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Washington DC was "terrorized" for 3-weeks straight by a sniper team killing civilians. They didn't shut down the nation's capital, patrol the streets in armored vehicles & columned marches - stomping all over everyone's rights, and they shouldn't have done it now.
The right of the people to be secure in their persons, houses, papers, and effects, against unreasonable searches and seizures, shall not be violated, and no warrants shall issue, but upon probable cause, supported by oath or affirmation, and particularly describing the place to be searched, and the persons or things to be seized.
Originally posted by kosmicjack
You know what is totally messed up?
We are about a click away from citizens being deemed "suspicious" simply for exercising their constitutional rights...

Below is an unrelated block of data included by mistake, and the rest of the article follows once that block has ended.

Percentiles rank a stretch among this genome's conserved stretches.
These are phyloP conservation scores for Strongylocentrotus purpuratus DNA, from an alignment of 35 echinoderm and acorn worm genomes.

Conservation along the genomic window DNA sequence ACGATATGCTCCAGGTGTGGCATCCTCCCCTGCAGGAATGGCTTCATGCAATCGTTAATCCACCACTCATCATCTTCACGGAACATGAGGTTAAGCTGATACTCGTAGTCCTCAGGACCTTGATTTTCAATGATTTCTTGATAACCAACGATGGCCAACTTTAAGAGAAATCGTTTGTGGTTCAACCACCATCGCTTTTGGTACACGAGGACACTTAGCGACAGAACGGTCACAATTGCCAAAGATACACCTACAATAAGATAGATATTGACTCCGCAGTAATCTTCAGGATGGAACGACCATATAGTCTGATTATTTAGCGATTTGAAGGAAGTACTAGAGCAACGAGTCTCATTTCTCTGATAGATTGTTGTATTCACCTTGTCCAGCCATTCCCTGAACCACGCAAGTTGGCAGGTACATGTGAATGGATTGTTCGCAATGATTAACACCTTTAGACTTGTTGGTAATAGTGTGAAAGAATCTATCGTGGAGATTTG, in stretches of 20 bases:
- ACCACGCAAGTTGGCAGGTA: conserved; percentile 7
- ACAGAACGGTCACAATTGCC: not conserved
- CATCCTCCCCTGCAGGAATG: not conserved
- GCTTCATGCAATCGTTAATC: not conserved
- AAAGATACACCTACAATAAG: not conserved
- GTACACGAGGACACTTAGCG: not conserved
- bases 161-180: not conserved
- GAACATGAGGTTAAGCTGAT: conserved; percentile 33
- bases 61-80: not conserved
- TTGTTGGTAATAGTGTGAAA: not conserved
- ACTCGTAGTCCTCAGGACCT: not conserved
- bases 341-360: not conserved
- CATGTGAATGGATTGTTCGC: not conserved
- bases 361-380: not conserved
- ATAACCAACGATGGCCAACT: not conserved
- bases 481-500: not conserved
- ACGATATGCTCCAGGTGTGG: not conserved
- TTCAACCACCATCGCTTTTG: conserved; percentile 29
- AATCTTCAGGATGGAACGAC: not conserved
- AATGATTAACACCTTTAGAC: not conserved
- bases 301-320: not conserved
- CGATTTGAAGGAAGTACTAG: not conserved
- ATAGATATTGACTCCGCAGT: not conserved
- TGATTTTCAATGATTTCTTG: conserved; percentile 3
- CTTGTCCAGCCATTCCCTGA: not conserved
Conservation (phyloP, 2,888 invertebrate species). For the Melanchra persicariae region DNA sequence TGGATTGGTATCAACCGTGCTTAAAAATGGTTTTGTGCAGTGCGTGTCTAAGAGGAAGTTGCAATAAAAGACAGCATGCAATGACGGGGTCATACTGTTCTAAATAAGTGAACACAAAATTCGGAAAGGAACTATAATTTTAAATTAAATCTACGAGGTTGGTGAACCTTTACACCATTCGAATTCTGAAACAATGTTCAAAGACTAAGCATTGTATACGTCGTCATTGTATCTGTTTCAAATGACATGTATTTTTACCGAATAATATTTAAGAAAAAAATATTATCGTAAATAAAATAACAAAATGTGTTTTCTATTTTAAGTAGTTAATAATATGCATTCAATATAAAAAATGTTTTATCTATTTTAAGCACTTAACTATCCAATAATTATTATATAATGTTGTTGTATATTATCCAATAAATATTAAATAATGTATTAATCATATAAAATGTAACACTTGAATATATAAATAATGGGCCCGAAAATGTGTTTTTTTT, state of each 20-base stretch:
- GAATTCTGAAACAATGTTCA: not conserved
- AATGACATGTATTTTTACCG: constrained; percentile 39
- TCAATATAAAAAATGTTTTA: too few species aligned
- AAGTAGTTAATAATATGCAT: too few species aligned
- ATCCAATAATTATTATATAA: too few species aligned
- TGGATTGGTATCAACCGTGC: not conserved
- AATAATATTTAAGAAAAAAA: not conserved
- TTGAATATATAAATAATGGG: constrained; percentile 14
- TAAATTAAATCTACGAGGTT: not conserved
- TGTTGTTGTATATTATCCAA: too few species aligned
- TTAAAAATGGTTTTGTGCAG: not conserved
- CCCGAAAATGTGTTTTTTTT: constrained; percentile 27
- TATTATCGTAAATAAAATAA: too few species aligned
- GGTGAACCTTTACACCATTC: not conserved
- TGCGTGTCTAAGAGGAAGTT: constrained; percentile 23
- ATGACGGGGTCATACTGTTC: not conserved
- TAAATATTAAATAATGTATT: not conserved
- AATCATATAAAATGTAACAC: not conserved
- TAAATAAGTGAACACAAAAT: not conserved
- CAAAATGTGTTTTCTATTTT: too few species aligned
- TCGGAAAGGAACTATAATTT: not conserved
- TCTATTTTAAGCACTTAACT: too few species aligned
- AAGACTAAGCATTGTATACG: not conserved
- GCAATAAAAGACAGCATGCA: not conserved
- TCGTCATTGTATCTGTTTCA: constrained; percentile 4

If I hear one more time "Well, if you aren't doing anything wrong, you shouldn't be worried..." I'm going to puke.
I was listening to scanner traffic during the manhunt. There were a few folks who didn't allow the search. For the most part, they just skipped it, marking it down for follow up once the zone was cleared. There were a couple of times they searched anyhow, like if the guy seemed nervous, etc. One of those was likely the same case as the family ordered out.
When we’re threatened we defend ourselves—and our systems. Before 9/11, for instance, President George W. Bush was sinking in the polls. But as soon as the planes hit the World Trade Center, the president’s approval ratings soared. So did support for Congress and the police. During Hurricane Katrina, America witnessed FEMA’s spectacular failure to rescue the hurricane’s victims. Yet many people blamed those victims for their fate rather than admitting the agency flunked and supporting ideas for fixing it. In times of crisis, say the authors, we want to believe the system works.